Above the equally horrific meat, dairy, and egg industries, intelligence gathering on the fur industry has a special significance. In 2009, the industry has shrunk to fewer than 350 supply-end sites. Fewer than 350 physical locations form the sole architecture of the entire fur industry. We have arrived at the stage the entire industry can be mapped into one concise blueprint. While a blueprint assists construction, it brings equal utility to deconstruction.
The Architecture of Avarice
The current farm and support structure of the U.S. fur industry (numbers approximate):
Processors / wholesalers / etc: numbers unknown.
Mink farms: 274
Feed suppliers: 12
Equipment suppliers (cages, etc): 10
Research farms: 5
Auction houses: 1
That is it. And the end of the industry does not require the erasure of every target, only their support structure. The further one moves upstream, the higher-impact the target. 274 farms are supported by only a very small and vulnerable support-base of research farms and feed suppliers. A comprehensive industry map, with details of its supply and support structure, allowed an immeasurably greater ability to identify the weaknesses that would bring its collapse.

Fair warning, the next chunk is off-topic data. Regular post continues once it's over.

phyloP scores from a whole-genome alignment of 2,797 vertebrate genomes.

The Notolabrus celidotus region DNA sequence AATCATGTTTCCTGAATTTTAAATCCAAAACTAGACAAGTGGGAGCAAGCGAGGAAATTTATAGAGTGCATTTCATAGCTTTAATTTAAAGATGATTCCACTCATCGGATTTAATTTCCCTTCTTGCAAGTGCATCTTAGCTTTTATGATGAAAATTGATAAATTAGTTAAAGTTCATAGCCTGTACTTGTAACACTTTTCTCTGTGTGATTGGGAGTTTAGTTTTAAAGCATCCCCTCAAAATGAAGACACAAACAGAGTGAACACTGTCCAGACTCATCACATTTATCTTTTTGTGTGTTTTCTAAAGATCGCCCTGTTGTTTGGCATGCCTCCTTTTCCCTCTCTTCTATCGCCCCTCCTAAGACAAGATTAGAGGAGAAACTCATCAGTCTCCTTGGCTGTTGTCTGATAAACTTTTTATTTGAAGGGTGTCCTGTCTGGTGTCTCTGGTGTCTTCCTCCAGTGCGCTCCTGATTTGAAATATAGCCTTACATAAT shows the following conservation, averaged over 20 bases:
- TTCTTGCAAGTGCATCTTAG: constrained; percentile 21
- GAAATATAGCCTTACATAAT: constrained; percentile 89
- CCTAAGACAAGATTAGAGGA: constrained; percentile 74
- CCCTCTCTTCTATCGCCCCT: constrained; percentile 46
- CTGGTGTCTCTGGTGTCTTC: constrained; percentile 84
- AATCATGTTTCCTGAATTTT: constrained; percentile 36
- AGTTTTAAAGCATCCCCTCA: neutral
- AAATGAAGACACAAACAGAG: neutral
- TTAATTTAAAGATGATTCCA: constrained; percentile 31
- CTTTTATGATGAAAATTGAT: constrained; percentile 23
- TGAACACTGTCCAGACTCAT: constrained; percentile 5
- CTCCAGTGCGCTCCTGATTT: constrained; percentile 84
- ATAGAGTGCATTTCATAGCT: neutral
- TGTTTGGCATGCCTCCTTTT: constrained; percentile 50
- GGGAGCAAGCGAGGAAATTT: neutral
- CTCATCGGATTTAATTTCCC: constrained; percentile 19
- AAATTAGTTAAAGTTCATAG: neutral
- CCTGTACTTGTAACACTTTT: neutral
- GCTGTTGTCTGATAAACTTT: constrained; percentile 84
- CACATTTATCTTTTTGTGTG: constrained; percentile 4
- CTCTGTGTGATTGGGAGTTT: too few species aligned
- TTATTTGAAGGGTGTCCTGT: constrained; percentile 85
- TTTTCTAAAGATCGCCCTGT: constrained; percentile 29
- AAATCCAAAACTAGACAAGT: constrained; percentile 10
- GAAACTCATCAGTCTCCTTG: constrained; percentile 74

Were you, tonight, to pore over a list of thousands of chicken farms, chicken slaughterhouses, chicken feed producers, chicken research labs, and chicken distributors, it would be impossible to identify anything you could do that moment to remove a pillar from the industry and bring it measurably closer to collapse. In the fur industry, such pillars number in the low-dozens.
The fur industry is on the losing end of the scale / absorption quotient, whereby the effect of any one action is inversely proportional to an industry's mass. In a large industry, no one target takes on major significance in the supply network - there is always another target that fulfills the same role, and quickly absorbs any business from a decommissioned building or bankrupt processor.
The fur industry is the opposite. Farms generally have only one choice for specialized feed. Industry research sites number at approximately five. Farms rely on breeding stock with genetic lines that are irreplaceable. From every angle, the industry is weak.
The fur industry is among the most vulnerable targets in our sights. We rented a car, and set out to create the roadmap to its collapse...
Read the full narrative of the two-month, 8-state Fur Farm Intelligence Project investigation in Bite Back magazine #15.